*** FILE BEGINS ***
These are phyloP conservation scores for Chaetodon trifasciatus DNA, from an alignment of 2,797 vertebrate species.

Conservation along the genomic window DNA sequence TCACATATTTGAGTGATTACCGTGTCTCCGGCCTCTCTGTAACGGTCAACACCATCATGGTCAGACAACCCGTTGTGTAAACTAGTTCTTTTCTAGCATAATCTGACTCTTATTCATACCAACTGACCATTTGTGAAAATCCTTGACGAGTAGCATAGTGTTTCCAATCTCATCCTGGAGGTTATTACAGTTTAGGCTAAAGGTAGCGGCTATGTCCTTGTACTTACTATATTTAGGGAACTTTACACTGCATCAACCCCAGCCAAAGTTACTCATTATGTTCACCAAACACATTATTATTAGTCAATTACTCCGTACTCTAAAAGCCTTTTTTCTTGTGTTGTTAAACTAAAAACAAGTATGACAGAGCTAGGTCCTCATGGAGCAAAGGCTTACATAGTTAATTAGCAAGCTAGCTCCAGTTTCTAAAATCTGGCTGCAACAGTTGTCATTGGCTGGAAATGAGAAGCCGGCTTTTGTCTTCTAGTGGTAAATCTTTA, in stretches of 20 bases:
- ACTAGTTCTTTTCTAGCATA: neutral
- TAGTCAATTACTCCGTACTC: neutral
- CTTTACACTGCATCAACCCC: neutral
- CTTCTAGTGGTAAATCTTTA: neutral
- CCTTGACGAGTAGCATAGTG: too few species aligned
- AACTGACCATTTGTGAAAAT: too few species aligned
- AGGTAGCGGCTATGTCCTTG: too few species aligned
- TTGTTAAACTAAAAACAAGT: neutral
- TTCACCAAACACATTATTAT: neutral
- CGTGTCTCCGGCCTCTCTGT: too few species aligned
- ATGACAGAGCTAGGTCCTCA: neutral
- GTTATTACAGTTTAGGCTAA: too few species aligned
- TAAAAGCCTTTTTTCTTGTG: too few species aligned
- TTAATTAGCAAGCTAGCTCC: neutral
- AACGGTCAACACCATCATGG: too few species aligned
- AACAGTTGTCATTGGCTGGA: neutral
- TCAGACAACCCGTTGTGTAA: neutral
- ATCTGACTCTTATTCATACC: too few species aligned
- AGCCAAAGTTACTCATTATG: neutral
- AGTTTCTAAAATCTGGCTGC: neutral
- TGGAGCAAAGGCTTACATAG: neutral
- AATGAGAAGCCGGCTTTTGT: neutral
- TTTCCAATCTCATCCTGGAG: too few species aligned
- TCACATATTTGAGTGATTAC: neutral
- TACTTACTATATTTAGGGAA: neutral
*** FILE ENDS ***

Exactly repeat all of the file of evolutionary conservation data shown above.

These are phyloP conservation scores for Chaetodon trifasciatus DNA, from an alignment of 2,797 vertebrate species.

Conservation along the genomic window DNA sequence TCACATATTTGAGTGATTACCGTGTCTCCGGCCTCTCTGTAACGGTCAACACCATCATGGTCAGACAACCCGTTGTGTAAACTAGTTCTTTTCTAGCATAATCTGACTCTTATTCATACCAACTGACCATTTGTGAAAATCCTTGACGAGTAGCATAGTGTTTCCAATCTCATCCTGGAGGTTATTACAGTTTAGGCTAAAGGTAGCGGCTATGTCCTTGTACTTACTATATTTAGGGAACTTTACACTGCATCAACCCCAGCCAAAGTTACTCATTATGTTCACCAAACACATTATTATTAGTCAATTACTCCGTACTCTAAAAGCCTTTTTTCTTGTGTTGTTAAACTAAAAACAAGTATGACAGAGCTAGGTCCTCATGGAGCAAAGGCTTACATAGTTAATTAGCAAGCTAGCTCCAGTTTCTAAAATCTGGCTGCAACAGTTGTCATTGGCTGGAAATGAGAAGCCGGCTTTTGTCTTCTAGTGGTAAATCTTTA, in stretches of 20 bases:
- ACTAGTTCTTTTCTAGCATA: neutral
- TAGTCAATTACTCCGTACTC: neutral
- CTTTACACTGCATCAACCCC: neutral
- CTTCTAGTGGTAAATCTTTA: neutral
- CCTTGACGAGTAGCATAGTG: too few species aligned
- AACTGACCATTTGTGAAAAT: too few species aligned
- AGGTAGCGGCTATGTCCTTG: too few species aligned
- TTGTTAAACTAAAAACAAGT: neutral
- TTCACCAAACACATTATTAT: neutral
- CGTGTCTCCGGCCTCTCTGT: too few species aligned
- ATGACAGAGCTAGGTCCTCA: neutral
- GTTATTACAGTTTAGGCTAA: too few species aligned
- TAAAAGCCTTTTTTCTTGTG: too few species aligned
- TTAATTAGCAAGCTAGCTCC: neutral
- AACGGTCAACACCATCATGG: too few species aligned
- AACAGTTGTCATTGGCTGGA: neutral
- TCAGACAACCCGTTGTGTAA: neutral
- ATCTGACTCTTATTCATACC: too few species aligned
- AGCCAAAGTTACTCATTATG: neutral
- AGTTTCTAAAATCTGGCTGC: neutral
- TGGAGCAAAGGCTTACATAG: neutral
- AATGAGAAGCCGGCTTTTGT: neutral
- TTTCCAATCTCATCCTGGAG: too few species aligned
- TCACATATTTGAGTGATTAC: neutral
- TACTTACTATATTTAGGGAA: neutral